David Stupples, City, University of London
The U.S. military has now shot down four high-altitude objects that had entered American and Canadian airspace, raising questions about their purpose and origin.
The first of these objects, a Chinese balloon, was downed by a fighter jet on February 4. While China says it was for weather monitoring, U.S. officials say it was being used for surveillance. A knowledge of technology in this area throws up some clues about what may have been going on.
The balloon is believed to have supported a signals intelligence collection payload, although this has yet to be confirmed. Debris has now been retrieved from U.S. territorial waters off the coast of South Carolina and will be transported ashore for analysis.
A further three objects were downed between February 10 and 12 over Deadhorse in Alaska, near Yukon in Canada and over Lake Huron close to the U.S.-Canada border.
Signals intelligence, or “sigint,” refers to electronic data, which could consist of conversations, written messages or data from weapons or radar systems. Sigint is normally collected by satellites, but can also be gathered from aircraft flying in international airspace.
Normally, satellites that collect sigint are positioned in low-Earth orbit (LEO) — say at 500 to 1,000 kilometers altitude — or at geostationary orbit, at the much higher altitude of 36,000 kilometers. Although the collection of this type of intelligence by satellites is efficient and reasonably effective, there are some limitations.
A satellite in LEO will complete an orbit around the Earth in 70 to 100 minutes but it will not pass the same point on the Earth again for 14 to 20 hours depending on its altitude. This is because our planet is also moving. Even then, it will only be visible to a point on Earth for a maximum of 20 minutes; which is called its “dwell time.” Increasing the number of satellites helps, but there will still be large time gaps in coverage.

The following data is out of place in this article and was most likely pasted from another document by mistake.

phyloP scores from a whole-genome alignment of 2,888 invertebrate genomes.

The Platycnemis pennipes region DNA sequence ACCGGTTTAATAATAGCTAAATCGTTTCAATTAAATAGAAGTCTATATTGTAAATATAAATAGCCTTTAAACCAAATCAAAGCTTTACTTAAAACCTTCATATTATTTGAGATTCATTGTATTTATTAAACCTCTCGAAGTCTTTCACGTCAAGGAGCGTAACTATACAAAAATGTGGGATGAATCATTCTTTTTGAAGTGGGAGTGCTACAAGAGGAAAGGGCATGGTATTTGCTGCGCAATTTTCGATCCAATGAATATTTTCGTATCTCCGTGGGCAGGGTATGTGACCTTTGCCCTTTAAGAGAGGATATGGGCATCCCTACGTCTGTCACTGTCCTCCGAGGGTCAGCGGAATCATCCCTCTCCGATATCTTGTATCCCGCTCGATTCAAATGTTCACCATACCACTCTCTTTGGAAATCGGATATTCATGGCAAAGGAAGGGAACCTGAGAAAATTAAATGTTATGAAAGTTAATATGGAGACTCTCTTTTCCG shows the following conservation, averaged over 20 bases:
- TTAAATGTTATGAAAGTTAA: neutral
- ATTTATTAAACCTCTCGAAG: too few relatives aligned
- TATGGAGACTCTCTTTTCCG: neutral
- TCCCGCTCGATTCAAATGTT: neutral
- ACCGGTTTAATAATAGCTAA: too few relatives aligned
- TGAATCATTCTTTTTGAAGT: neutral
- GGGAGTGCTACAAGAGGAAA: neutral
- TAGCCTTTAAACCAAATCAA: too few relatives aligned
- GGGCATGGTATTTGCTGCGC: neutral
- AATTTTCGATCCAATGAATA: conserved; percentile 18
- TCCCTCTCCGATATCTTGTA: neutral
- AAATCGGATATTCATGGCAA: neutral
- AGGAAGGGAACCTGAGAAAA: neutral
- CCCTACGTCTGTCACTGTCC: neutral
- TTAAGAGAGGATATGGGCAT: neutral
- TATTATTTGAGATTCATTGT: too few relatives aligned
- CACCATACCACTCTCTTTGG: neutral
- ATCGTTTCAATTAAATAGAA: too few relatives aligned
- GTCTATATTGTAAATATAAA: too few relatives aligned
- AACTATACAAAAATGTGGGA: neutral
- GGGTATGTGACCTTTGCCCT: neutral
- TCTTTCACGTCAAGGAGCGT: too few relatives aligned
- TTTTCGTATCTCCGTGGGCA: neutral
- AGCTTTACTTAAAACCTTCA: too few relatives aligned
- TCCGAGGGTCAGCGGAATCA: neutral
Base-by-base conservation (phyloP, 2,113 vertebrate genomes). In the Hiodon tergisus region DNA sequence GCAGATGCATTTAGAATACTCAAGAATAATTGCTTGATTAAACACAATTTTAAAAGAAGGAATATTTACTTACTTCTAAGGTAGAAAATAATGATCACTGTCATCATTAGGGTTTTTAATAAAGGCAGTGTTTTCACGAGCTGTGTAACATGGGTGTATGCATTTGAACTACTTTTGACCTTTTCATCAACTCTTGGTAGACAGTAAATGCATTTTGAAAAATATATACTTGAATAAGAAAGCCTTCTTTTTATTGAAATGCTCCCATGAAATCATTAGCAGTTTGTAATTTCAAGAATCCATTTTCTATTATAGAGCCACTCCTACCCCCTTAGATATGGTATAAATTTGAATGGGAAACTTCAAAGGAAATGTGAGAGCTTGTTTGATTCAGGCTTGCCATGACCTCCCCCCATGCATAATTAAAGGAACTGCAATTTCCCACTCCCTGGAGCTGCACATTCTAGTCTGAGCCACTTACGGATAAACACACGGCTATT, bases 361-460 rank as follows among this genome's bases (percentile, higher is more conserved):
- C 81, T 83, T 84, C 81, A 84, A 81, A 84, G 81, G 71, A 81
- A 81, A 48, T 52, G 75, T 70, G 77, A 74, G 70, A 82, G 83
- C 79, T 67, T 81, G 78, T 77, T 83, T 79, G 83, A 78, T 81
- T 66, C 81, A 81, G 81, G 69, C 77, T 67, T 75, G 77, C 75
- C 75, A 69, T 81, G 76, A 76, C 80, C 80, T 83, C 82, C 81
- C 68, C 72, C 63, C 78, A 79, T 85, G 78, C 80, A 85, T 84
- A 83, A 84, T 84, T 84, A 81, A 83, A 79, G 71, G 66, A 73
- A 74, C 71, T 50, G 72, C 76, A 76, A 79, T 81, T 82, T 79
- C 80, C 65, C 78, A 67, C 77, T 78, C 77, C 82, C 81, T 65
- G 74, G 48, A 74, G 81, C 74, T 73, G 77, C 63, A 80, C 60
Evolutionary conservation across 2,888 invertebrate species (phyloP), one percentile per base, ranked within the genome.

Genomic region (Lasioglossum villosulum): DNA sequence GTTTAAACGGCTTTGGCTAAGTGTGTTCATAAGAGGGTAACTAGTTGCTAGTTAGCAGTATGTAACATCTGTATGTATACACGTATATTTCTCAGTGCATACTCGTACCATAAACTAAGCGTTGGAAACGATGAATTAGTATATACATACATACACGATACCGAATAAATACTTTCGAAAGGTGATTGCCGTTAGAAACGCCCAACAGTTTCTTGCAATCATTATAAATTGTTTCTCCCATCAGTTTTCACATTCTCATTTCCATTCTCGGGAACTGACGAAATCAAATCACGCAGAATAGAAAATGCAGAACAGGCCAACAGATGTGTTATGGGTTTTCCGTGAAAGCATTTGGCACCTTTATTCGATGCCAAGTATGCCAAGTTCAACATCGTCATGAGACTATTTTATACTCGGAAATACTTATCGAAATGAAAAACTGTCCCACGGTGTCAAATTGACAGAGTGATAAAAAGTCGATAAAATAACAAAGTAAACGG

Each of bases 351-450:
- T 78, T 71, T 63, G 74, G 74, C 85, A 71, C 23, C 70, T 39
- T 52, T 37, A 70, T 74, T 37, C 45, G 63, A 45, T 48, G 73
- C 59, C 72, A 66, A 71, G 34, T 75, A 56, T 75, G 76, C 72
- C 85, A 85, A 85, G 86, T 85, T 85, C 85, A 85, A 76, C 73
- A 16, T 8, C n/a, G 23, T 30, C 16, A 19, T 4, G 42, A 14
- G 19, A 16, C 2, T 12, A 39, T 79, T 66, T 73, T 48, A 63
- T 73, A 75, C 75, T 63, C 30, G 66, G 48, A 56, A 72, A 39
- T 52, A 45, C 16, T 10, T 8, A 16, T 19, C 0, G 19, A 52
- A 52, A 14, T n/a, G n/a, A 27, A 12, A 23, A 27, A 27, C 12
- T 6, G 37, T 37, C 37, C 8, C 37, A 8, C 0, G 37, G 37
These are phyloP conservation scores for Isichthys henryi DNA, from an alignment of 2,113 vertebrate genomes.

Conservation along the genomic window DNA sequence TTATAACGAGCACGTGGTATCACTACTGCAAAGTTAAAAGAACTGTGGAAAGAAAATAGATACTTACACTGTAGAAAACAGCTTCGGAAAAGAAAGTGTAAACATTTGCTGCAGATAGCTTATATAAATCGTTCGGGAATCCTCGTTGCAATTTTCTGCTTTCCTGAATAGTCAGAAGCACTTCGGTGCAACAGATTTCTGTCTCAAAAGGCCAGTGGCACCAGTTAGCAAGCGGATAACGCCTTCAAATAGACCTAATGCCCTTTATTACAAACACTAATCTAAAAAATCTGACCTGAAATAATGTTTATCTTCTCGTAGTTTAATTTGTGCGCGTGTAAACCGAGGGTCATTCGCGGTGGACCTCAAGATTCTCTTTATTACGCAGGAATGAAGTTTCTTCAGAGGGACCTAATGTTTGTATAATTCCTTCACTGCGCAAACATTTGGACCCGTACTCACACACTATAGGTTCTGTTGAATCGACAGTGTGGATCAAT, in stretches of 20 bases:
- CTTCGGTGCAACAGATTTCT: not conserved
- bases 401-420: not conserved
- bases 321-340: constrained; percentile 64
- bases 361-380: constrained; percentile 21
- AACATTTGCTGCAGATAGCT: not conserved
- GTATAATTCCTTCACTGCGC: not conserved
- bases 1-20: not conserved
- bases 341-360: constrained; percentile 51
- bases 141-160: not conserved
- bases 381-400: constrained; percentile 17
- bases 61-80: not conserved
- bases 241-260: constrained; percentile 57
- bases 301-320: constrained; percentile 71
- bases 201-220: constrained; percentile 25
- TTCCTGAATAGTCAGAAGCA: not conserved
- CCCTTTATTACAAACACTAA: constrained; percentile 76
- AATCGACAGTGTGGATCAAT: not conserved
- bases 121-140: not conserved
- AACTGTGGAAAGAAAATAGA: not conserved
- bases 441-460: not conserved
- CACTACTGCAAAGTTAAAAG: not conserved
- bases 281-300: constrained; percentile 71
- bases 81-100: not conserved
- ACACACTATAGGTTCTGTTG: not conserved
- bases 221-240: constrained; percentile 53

In theory, a geostationary satellite could have a permanent dwell time. But, because it is positioned at around 36,000 kilometers from the Earth’s surface, it could miss the collection of important but weak signals.
The U.S. military has been developing signals — electronic data transmissions — with a low probability of intercept. This is making sigint collection by both Chinese and Russian spy satellites difficult. There will be large gaps in a 24-hour period when collection is not possible — a silent time.
China has attempted to close the gaps. In 2020, the country launched, to a 600 kilometer orbit, three new reconnaissance (spy) satellites from the Yaogan-30 series, as part of a wider network, or “constellation,” called Chuangxin-5 (CX-5), bringing the number of satellites in the network to 21.
Enter the high-altitude “objects” that have been shot down over the U.S. Let’s take the balloon that was shot down on February 4. By tracing this object’s path over the U.S., it can be seen to have passed several highly sensitive defense installations, including silos for nuclear-capable intercontinental ballistic missiles (ICBMs) in Montana, U.S.